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From birth to death: Building connections for future primary care providers

Kim Kovalick, DO, loves her work as a family medicine practitioner — especially the way she gets to practice it in a Geisinger clinic. Geisinger’s focus on team-based primary care gives her more time with patients, building the longlasting and trusting relationships that make her calling a joy. Now, as assistant dean of primary care and assistant professor of family medicine in Geisinger Commonwealth School of Medicine’s Department of Medical Education, Dr. Kovalick can share that passion as she shapes future primary care physicians.

She is leading the effort to create a network of mentors for Geisinger Commonwealth students in the school’s growing Abigail Geisinger Scholars Program. In addition to herself, she now has mentors to pair one-on-one with incoming scholars. The mentors will form a close bond with their students and act as advisors as the students progress in their education. “The mentor role is a guidance role,” Dr. Kovalick said. “The mentor will be there to talk to students about their aspirations and to guide them on their journey to becoming a primary care physician.”

In addition to acting as a mentor, Dr. Kovalick is also a preceptor, teaching third-year students in her clinic in Kingston. As a teacher, she hopes her students will appreciate the breadth of care a primary care physician provides. “We see everyone, from birth to elderly,” she said. “No other specialty is like that. Primary care physicians really earn the trust of their patients. They come to us about everything — even when they get advice from another provider, they want to talk to us about it.”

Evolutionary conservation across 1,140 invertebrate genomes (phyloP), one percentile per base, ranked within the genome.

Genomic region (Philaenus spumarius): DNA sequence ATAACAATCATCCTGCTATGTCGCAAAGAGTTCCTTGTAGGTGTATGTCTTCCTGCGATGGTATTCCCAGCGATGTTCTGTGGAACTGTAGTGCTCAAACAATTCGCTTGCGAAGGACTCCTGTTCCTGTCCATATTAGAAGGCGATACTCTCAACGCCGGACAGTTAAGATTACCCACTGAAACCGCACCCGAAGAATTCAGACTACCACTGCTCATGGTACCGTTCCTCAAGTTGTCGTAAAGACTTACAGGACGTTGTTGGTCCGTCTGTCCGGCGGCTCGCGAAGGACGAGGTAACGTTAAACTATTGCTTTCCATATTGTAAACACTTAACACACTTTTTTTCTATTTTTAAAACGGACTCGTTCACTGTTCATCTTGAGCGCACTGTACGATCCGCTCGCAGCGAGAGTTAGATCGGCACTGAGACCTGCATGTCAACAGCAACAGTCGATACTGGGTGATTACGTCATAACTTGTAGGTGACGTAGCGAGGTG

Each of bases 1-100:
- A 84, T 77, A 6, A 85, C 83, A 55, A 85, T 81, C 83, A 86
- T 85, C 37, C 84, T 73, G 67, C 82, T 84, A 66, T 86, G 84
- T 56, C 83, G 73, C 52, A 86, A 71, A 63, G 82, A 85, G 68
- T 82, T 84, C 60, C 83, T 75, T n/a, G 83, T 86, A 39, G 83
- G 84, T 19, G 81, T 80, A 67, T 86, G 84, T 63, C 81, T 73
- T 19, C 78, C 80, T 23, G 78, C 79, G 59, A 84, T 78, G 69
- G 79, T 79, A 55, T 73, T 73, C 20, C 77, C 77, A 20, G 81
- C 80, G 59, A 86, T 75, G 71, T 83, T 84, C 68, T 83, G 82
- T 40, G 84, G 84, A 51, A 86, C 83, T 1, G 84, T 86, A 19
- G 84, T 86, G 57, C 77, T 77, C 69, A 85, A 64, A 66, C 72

Helping her students to begin to build that trust is one of the things Dr. Kovalick enjoys most as a teacher. “I try to teach students to talk to the patient the way they would want a doctor to talk to their family member: with kindness and respect. It helps that our patients have been very positive about helping students to learn. It’s a joy to see them begin to build that confidence to have the more difficult conversations.”

These intimate human connections make Dr. Kovalick’s role as both doctor and teacher deeply satisfying. When the newest Abigail Geisinger Scholars begin their studies this fall, Dr. Kovalick hopes all mentors convey that message. “Primary care is about caring for the whole person,” she said. “You need to understand everything about a patient — medical, social, family life. It really is the most challenging specialty, but it is also the most rewarding.”

Kim Kovalick

Abigail Geisinger Scholars Program

Geisinger wants its smart, hardworking medical students to be free to practice medicine the way every future doctor imagines it — through meaningful, long-term relationships with people who become more like family. And we all want our family members to stay healthy and strong so they can live their best lives, unburdened by disease. That’s why we created the Abigail Geisinger Scholars Program.

Here’s how it works:

  • Selected students graduate without tuition debt and receive a $2,000 per month stipend.
  • Upon completion of residency training, program participants become Geisinger-employed physicians. Specialties include family medicine, internal medicine, medicine-pediatrics and psychiatry.
  • 1 year of service equals 1 year of support, with a 2-year minimum.